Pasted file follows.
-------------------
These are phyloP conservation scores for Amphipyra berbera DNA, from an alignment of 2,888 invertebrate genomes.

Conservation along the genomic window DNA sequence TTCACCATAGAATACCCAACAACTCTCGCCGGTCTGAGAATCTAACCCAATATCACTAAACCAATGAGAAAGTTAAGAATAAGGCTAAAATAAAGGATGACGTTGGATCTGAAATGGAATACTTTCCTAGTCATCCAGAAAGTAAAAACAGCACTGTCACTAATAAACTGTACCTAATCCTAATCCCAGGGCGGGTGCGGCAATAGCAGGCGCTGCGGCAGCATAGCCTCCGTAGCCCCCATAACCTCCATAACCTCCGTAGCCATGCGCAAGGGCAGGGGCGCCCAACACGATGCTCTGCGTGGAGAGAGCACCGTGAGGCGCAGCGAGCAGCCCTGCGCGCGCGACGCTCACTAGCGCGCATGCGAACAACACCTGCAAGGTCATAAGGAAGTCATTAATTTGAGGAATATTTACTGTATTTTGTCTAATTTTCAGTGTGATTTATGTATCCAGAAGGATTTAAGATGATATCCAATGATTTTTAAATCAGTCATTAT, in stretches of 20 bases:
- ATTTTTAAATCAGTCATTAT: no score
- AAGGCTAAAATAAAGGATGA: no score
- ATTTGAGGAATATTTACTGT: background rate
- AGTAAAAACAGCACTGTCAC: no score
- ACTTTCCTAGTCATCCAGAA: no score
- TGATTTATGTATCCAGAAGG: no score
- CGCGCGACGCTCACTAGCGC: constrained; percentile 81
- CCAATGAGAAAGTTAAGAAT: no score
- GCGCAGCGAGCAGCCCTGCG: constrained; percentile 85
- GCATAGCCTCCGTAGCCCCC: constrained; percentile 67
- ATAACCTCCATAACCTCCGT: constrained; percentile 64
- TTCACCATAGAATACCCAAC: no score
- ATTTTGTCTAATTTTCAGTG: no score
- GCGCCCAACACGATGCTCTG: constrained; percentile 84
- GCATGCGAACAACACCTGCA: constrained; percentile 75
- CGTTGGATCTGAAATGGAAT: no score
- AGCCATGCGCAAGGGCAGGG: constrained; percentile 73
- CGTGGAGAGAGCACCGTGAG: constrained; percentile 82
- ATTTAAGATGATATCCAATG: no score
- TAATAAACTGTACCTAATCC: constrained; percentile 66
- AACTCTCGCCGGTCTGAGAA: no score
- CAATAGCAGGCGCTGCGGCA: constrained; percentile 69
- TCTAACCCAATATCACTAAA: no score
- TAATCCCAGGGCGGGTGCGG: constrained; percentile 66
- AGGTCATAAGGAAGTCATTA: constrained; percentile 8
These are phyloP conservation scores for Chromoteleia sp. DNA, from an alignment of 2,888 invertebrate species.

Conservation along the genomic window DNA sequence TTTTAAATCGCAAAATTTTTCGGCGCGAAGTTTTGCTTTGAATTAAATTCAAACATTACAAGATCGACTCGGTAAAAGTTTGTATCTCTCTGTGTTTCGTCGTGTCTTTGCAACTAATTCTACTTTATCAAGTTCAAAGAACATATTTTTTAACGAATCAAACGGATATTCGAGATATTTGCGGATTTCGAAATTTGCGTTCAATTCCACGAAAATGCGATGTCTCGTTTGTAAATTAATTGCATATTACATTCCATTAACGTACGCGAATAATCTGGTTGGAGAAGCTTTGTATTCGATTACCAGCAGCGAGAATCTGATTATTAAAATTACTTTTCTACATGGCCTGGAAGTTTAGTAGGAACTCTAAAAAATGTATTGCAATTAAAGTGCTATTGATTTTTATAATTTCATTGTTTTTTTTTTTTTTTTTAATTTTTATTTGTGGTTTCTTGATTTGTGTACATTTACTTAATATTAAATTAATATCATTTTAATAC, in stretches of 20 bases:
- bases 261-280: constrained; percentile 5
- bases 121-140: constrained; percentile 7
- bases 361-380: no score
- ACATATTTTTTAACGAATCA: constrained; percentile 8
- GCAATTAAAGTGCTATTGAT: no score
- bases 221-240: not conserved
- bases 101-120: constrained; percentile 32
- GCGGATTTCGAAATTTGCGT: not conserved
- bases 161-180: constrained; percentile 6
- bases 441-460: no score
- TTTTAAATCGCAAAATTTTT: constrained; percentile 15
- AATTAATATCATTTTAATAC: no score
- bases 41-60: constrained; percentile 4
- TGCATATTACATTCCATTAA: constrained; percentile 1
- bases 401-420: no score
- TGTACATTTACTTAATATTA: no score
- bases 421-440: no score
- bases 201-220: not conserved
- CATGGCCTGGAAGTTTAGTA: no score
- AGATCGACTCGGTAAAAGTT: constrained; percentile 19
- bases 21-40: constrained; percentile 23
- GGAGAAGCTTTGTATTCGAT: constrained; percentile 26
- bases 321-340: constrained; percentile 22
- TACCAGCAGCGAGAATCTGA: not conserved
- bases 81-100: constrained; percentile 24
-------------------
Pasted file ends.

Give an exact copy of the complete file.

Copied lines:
These are phyloP conservation scores for Amphipyra berbera DNA, from an alignment of 2,888 invertebrate genomes.

Conservation along the genomic window DNA sequence TTCACCATAGAATACCCAACAACTCTCGCCGGTCTGAGAATCTAACCCAATATCACTAAACCAATGAGAAAGTTAAGAATAAGGCTAAAATAAAGGATGACGTTGGATCTGAAATGGAATACTTTCCTAGTCATCCAGAAAGTAAAAACAGCACTGTCACTAATAAACTGTACCTAATCCTAATCCCAGGGCGGGTGCGGCAATAGCAGGCGCTGCGGCAGCATAGCCTCCGTAGCCCCCATAACCTCCATAACCTCCGTAGCCATGCGCAAGGGCAGGGGCGCCCAACACGATGCTCTGCGTGGAGAGAGCACCGTGAGGCGCAGCGAGCAGCCCTGCGCGCGCGACGCTCACTAGCGCGCATGCGAACAACACCTGCAAGGTCATAAGGAAGTCATTAATTTGAGGAATATTTACTGTATTTTGTCTAATTTTCAGTGTGATTTATGTATCCAGAAGGATTTAAGATGATATCCAATGATTTTTAAATCAGTCATTAT, in stretches of 20 bases:
- ATTTTTAAATCAGTCATTAT: no score
- AAGGCTAAAATAAAGGATGA: no score
- ATTTGAGGAATATTTACTGT: background rate
- AGTAAAAACAGCACTGTCAC: no score
- ACTTTCCTAGTCATCCAGAA: no score
- TGATTTATGTATCCAGAAGG: no score
- CGCGCGACGCTCACTAGCGC: constrained; percentile 81
- CCAATGAGAAAGTTAAGAAT: no score
- GCGCAGCGAGCAGCCCTGCG: constrained; percentile 85
- GCATAGCCTCCGTAGCCCCC: constrained; percentile 67
- ATAACCTCCATAACCTCCGT: constrained; percentile 64
- TTCACCATAGAATACCCAAC: no score
- ATTTTGTCTAATTTTCAGTG: no score
- GCGCCCAACACGATGCTCTG: constrained; percentile 84
- GCATGCGAACAACACCTGCA: constrained; percentile 75
- CGTTGGATCTGAAATGGAAT: no score
- AGCCATGCGCAAGGGCAGGG: constrained; percentile 73
- CGTGGAGAGAGCACCGTGAG: constrained; percentile 82
- ATTTAAGATGATATCCAATG: no score
- TAATAAACTGTACCTAATCC: constrained; percentile 66
- AACTCTCGCCGGTCTGAGAA: no score
- CAATAGCAGGCGCTGCGGCA: constrained; percentile 69
- TCTAACCCAATATCACTAAA: no score
- TAATCCCAGGGCGGGTGCGG: constrained; percentile 66
- AGGTCATAAGGAAGTCATTA: constrained; percentile 8
These are phyloP conservation scores for Chromoteleia sp. DNA, from an alignment of 2,888 invertebrate species.

Conservation along the genomic window DNA sequence TTTTAAATCGCAAAATTTTTCGGCGCGAAGTTTTGCTTTGAATTAAATTCAAACATTACAAGATCGACTCGGTAAAAGTTTGTATCTCTCTGTGTTTCGTCGTGTCTTTGCAACTAATTCTACTTTATCAAGTTCAAAGAACATATTTTTTAACGAATCAAACGGATATTCGAGATATTTGCGGATTTCGAAATTTGCGTTCAATTCCACGAAAATGCGATGTCTCGTTTGTAAATTAATTGCATATTACATTCCATTAACGTACGCGAATAATCTGGTTGGAGAAGCTTTGTATTCGATTACCAGCAGCGAGAATCTGATTATTAAAATTACTTTTCTACATGGCCTGGAAGTTTAGTAGGAACTCTAAAAAATGTATTGCAATTAAAGTGCTATTGATTTTTATAATTTCATTGTTTTTTTTTTTTTTTTTAATTTTTATTTGTGGTTTCTTGATTTGTGTACATTTACTTAATATTAAATTAATATCATTTTAATAC, in stretches of 20 bases:
- bases 261-280: constrained; percentile 5
- bases 121-140: constrained; percentile 7
- bases 361-380: no score
- ACATATTTTTTAACGAATCA: constrained; percentile 8
- GCAATTAAAGTGCTATTGAT: no score
- bases 221-240: not conserved
- bases 101-120: constrained; percentile 32
- GCGGATTTCGAAATTTGCGT: not conserved
- bases 161-180: constrained; percentile 6
- bases 441-460: no score
- TTTTAAATCGCAAAATTTTT: constrained; percentile 15
- AATTAATATCATTTTAATAC: no score
- bases 41-60: constrained; percentile 4
- TGCATATTACATTCCATTAA: constrained; percentile 1
- bases 401-420: no score
- TGTACATTTACTTAATATTA: no score
- bases 421-440: no score
- bases 201-220: not conserved
- CATGGCCTGGAAGTTTAGTA: no score
- AGATCGACTCGGTAAAAGTT: constrained; percentile 19
- bases 21-40: constrained; percentile 23
- GGAGAAGCTTTGTATTCGAT: constrained; percentile 26
- bases 321-340: constrained; percentile 22
- TACCAGCAGCGAGAATCTGA: not conserved
- bases 81-100: constrained; percentile 24